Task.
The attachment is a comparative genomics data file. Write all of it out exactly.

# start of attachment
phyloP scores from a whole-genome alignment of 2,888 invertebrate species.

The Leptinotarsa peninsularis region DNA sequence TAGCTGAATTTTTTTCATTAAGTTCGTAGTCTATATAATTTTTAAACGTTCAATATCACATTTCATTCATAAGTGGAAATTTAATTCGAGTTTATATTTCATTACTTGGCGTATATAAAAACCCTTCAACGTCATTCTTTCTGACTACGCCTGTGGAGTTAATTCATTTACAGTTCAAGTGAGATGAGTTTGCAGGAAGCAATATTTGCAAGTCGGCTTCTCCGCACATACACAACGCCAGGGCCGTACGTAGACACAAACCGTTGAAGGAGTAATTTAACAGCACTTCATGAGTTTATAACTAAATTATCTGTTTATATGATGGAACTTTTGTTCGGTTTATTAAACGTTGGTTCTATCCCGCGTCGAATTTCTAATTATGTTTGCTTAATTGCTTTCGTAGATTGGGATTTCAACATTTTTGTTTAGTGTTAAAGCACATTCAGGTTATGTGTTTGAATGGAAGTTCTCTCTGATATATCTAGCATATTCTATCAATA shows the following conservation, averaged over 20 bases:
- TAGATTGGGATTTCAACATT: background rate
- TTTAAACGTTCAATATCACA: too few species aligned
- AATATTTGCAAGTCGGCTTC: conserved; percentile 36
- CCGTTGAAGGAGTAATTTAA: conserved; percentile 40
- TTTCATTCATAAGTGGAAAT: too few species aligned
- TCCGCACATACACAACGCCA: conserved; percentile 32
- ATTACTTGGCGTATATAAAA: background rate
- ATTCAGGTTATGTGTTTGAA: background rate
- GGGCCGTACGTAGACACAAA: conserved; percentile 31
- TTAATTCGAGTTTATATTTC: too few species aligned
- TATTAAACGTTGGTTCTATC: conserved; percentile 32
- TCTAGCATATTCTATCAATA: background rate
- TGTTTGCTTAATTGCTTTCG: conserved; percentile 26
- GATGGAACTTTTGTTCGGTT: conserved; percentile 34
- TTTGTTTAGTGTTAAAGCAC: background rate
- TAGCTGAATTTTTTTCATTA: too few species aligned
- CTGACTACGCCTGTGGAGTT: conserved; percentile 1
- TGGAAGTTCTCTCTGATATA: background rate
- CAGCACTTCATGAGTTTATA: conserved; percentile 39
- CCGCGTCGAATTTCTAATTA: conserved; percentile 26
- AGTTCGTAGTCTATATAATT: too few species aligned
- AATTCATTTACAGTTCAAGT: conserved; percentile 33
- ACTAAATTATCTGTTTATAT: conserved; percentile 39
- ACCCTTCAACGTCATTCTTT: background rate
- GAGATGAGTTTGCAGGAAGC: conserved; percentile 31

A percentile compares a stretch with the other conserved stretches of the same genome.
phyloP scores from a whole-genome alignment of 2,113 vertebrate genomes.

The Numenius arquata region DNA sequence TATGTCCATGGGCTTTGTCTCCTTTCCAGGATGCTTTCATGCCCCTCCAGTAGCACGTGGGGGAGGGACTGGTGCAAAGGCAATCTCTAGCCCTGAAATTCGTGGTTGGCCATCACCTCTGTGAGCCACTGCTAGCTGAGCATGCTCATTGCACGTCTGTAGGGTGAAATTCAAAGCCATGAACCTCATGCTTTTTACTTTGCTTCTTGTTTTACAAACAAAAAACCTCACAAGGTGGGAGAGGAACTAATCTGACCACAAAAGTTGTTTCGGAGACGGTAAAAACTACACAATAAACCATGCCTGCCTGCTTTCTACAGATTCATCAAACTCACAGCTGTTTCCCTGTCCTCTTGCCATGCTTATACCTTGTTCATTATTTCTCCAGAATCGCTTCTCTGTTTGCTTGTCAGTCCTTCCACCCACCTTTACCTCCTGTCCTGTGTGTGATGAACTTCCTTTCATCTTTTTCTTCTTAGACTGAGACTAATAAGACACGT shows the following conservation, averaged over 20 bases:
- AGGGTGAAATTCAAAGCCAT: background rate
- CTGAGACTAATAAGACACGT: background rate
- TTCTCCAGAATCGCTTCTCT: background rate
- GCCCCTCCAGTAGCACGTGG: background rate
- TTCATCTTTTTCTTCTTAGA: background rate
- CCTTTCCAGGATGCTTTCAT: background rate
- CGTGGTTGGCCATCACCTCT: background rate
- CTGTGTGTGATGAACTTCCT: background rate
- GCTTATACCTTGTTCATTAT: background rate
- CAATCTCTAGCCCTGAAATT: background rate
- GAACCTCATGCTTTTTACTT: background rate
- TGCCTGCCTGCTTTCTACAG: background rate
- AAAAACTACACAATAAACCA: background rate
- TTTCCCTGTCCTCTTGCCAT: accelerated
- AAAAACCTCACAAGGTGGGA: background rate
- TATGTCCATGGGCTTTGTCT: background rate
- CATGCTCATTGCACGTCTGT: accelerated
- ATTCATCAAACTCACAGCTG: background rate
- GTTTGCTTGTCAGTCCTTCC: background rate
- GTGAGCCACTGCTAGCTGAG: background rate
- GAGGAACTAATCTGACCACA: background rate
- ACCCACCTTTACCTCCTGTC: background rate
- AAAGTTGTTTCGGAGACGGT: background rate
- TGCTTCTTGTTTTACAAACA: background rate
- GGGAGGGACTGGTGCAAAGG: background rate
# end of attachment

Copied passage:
phyloP scores from a whole-genome alignment of 2,888 invertebrate species.

The Leptinotarsa peninsularis region DNA sequence TAGCTGAATTTTTTTCATTAAGTTCGTAGTCTATATAATTTTTAAACGTTCAATATCACATTTCATTCATAAGTGGAAATTTAATTCGAGTTTATATTTCATTACTTGGCGTATATAAAAACCCTTCAACGTCATTCTTTCTGACTACGCCTGTGGAGTTAATTCATTTACAGTTCAAGTGAGATGAGTTTGCAGGAAGCAATATTTGCAAGTCGGCTTCTCCGCACATACACAACGCCAGGGCCGTACGTAGACACAAACCGTTGAAGGAGTAATTTAACAGCACTTCATGAGTTTATAACTAAATTATCTGTTTATATGATGGAACTTTTGTTCGGTTTATTAAACGTTGGTTCTATCCCGCGTCGAATTTCTAATTATGTTTGCTTAATTGCTTTCGTAGATTGGGATTTCAACATTTTTGTTTAGTGTTAAAGCACATTCAGGTTATGTGTTTGAATGGAAGTTCTCTCTGATATATCTAGCATATTCTATCAATA shows the following conservation, averaged over 20 bases:
- TAGATTGGGATTTCAACATT: background rate
- TTTAAACGTTCAATATCACA: too few species aligned
- AATATTTGCAAGTCGGCTTC: conserved; percentile 36
- CCGTTGAAGGAGTAATTTAA: conserved; percentile 40
- TTTCATTCATAAGTGGAAAT: too few species aligned
- TCCGCACATACACAACGCCA: conserved; percentile 32
- ATTACTTGGCGTATATAAAA: background rate
- ATTCAGGTTATGTGTTTGAA: background rate
- GGGCCGTACGTAGACACAAA: conserved; percentile 31
- TTAATTCGAGTTTATATTTC: too few species aligned
- TATTAAACGTTGGTTCTATC: conserved; percentile 32
- TCTAGCATATTCTATCAATA: background rate
- TGTTTGCTTAATTGCTTTCG: conserved; percentile 26
- GATGGAACTTTTGTTCGGTT: conserved; percentile 34
- TTTGTTTAGTGTTAAAGCAC: background rate
- TAGCTGAATTTTTTTCATTA: too few species aligned
- CTGACTACGCCTGTGGAGTT: conserved; percentile 1
- TGGAAGTTCTCTCTGATATA: background rate
- CAGCACTTCATGAGTTTATA: conserved; percentile 39
- CCGCGTCGAATTTCTAATTA: conserved; percentile 26
- AGTTCGTAGTCTATATAATT: too few species aligned
- AATTCATTTACAGTTCAAGT: conserved; percentile 33
- ACTAAATTATCTGTTTATAT: conserved; percentile 39
- ACCCTTCAACGTCATTCTTT: background rate
- GAGATGAGTTTGCAGGAAGC: conserved; percentile 31

A percentile compares a stretch with the other conserved stretches of the same genome.
phyloP scores from a whole-genome alignment of 2,113 vertebrate genomes.

The Numenius arquata region DNA sequence TATGTCCATGGGCTTTGTCTCCTTTCCAGGATGCTTTCATGCCCCTCCAGTAGCACGTGGGGGAGGGACTGGTGCAAAGGCAATCTCTAGCCCTGAAATTCGTGGTTGGCCATCACCTCTGTGAGCCACTGCTAGCTGAGCATGCTCATTGCACGTCTGTAGGGTGAAATTCAAAGCCATGAACCTCATGCTTTTTACTTTGCTTCTTGTTTTACAAACAAAAAACCTCACAAGGTGGGAGAGGAACTAATCTGACCACAAAAGTTGTTTCGGAGACGGTAAAAACTACACAATAAACCATGCCTGCCTGCTTTCTACAGATTCATCAAACTCACAGCTGTTTCCCTGTCCTCTTGCCATGCTTATACCTTGTTCATTATTTCTCCAGAATCGCTTCTCTGTTTGCTTGTCAGTCCTTCCACCCACCTTTACCTCCTGTCCTGTGTGTGATGAACTTCCTTTCATCTTTTTCTTCTTAGACTGAGACTAATAAGACACGT shows the following conservation, averaged over 20 bases:
- AGGGTGAAATTCAAAGCCAT: background rate
- CTGAGACTAATAAGACACGT: background rate
- TTCTCCAGAATCGCTTCTCT: background rate
- GCCCCTCCAGTAGCACGTGG: background rate
- TTCATCTTTTTCTTCTTAGA: background rate
- CCTTTCCAGGATGCTTTCAT: background rate
- CGTGGTTGGCCATCACCTCT: background rate
- CTGTGTGTGATGAACTTCCT: background rate
- GCTTATACCTTGTTCATTAT: background rate
- CAATCTCTAGCCCTGAAATT: background rate
- GAACCTCATGCTTTTTACTT: background rate
- TGCCTGCCTGCTTTCTACAG: background rate
- AAAAACTACACAATAAACCA: background rate
- TTTCCCTGTCCTCTTGCCAT: accelerated
- AAAAACCTCACAAGGTGGGA: background rate
- TATGTCCATGGGCTTTGTCT: background rate
- CATGCTCATTGCACGTCTGT: accelerated
- ATTCATCAAACTCACAGCTG: background rate
- GTTTGCTTGTCAGTCCTTCC: background rate
- GTGAGCCACTGCTAGCTGAG: background rate
- GAGGAACTAATCTGACCACA: background rate
- ACCCACCTTTACCTCCTGTC: background rate
- AAAGTTGTTTCGGAGACGGT: background rate
- TGCTTCTTGTTTTACAAACA: background rate
- GGGAGGGACTGGTGCAAAGG: background rate